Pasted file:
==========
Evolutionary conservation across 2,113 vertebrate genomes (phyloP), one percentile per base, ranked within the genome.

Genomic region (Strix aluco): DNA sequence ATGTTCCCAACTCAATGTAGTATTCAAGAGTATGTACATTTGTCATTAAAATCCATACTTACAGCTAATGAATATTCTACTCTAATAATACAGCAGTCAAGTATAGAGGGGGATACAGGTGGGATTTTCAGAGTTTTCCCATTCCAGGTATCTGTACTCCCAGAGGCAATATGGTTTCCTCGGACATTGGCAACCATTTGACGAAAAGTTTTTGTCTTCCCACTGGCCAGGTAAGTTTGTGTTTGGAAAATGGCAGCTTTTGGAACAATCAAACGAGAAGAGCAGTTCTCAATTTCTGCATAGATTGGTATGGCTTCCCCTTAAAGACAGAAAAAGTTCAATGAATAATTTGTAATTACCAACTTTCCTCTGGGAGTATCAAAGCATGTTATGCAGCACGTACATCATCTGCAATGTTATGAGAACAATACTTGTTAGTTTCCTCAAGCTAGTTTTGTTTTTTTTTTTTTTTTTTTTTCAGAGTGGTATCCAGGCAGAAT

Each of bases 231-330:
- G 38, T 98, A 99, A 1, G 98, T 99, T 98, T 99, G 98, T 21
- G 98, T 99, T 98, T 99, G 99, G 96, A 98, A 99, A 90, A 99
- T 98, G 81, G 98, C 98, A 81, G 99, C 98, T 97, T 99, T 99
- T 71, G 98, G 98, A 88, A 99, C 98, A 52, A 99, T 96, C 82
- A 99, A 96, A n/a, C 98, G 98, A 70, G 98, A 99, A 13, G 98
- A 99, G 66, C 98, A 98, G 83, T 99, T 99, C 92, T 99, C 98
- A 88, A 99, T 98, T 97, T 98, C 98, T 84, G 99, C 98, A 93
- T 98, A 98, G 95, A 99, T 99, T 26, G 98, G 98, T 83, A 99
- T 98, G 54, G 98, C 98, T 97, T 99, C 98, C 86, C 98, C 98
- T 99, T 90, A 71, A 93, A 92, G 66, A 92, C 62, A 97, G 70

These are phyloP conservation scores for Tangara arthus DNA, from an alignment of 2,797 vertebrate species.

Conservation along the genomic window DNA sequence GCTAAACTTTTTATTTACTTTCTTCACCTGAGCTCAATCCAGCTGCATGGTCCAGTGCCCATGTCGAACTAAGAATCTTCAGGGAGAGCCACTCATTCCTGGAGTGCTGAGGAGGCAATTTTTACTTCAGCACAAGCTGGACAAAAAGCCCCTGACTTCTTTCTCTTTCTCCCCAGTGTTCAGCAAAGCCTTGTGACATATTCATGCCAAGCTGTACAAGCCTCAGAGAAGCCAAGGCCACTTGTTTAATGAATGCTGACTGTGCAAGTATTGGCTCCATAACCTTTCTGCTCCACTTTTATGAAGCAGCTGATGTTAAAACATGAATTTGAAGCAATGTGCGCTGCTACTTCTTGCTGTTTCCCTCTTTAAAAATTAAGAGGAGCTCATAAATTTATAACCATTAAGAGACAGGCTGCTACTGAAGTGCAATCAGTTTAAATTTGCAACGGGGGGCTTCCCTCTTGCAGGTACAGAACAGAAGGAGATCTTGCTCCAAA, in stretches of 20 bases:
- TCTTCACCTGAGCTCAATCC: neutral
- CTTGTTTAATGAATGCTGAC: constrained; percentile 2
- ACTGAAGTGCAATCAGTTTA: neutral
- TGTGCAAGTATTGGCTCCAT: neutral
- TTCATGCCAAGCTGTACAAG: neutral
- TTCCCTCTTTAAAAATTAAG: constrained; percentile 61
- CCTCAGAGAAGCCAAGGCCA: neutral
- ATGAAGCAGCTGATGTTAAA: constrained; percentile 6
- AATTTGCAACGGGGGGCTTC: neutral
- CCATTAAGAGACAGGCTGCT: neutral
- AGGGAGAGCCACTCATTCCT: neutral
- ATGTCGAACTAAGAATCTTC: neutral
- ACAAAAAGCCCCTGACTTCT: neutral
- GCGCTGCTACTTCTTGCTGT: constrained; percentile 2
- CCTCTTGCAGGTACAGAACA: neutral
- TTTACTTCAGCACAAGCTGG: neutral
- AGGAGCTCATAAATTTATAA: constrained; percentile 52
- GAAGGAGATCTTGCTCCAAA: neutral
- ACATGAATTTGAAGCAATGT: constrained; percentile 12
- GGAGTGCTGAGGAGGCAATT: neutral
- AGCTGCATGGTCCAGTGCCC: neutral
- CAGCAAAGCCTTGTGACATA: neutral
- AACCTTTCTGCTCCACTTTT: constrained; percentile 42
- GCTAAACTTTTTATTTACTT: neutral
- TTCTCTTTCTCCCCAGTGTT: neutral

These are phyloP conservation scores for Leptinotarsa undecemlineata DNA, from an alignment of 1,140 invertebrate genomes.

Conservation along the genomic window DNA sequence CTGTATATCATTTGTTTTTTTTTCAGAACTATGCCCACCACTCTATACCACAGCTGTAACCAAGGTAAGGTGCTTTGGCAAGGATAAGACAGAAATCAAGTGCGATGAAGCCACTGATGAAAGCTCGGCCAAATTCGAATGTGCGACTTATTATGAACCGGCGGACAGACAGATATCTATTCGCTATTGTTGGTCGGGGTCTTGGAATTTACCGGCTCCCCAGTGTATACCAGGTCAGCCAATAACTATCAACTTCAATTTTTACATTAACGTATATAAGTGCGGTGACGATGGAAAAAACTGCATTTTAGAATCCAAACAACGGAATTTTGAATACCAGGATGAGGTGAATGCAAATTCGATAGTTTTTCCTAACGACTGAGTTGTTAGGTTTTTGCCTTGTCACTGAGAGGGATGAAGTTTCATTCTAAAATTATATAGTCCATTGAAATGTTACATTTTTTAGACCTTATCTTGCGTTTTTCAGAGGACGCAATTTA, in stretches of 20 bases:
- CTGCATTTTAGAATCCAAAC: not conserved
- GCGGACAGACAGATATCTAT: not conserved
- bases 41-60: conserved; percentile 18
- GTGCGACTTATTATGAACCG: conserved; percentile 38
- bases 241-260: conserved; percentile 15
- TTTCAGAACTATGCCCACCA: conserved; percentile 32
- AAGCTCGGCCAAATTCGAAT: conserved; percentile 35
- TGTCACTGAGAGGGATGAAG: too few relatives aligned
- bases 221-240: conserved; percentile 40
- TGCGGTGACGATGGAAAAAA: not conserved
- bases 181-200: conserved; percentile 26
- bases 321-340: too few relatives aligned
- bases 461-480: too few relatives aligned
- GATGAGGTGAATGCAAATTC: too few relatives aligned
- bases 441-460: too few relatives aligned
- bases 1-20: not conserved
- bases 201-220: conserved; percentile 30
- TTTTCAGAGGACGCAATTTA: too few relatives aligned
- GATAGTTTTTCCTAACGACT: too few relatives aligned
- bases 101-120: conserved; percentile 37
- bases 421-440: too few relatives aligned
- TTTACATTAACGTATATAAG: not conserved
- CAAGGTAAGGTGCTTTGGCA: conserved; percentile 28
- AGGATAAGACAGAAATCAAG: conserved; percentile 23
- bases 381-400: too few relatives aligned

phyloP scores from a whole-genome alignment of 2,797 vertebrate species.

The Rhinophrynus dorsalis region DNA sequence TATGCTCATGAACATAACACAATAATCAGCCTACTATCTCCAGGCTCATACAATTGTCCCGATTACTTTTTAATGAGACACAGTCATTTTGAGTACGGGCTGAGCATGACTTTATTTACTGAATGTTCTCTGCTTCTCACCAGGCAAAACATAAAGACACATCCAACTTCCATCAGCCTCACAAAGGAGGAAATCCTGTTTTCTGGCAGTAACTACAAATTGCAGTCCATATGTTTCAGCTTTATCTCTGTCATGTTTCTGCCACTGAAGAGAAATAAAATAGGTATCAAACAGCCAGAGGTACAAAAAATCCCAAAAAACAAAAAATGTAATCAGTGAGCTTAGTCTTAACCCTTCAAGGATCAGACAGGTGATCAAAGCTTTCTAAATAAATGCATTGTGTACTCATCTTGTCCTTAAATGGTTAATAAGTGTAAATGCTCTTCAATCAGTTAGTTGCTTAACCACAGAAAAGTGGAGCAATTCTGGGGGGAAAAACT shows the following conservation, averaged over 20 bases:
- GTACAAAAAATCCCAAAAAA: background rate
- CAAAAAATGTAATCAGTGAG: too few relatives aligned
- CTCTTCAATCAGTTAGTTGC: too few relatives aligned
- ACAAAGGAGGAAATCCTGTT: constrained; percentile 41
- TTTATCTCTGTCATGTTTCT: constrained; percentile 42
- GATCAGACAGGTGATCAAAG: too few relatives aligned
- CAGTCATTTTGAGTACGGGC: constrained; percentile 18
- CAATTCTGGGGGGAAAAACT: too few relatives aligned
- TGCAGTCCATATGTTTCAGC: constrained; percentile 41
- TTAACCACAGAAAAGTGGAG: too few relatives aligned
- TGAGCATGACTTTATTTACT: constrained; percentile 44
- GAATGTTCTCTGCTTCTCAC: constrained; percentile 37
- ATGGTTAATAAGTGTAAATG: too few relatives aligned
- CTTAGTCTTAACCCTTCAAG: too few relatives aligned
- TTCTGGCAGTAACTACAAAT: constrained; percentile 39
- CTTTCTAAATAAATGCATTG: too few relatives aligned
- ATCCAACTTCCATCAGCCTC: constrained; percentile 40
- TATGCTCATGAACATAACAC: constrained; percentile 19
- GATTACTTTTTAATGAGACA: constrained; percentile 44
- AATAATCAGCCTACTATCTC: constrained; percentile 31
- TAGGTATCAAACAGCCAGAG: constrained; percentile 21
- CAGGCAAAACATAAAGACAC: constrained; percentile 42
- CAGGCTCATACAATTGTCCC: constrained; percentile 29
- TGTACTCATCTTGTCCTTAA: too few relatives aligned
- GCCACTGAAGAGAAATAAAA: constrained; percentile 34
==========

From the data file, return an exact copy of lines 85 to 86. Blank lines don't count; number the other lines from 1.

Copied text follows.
- CTTTCTAAATAAATGCATTG: too few relatives aligned
- ATCCAACTTCCATCAGCCTC: constrained; percentile 40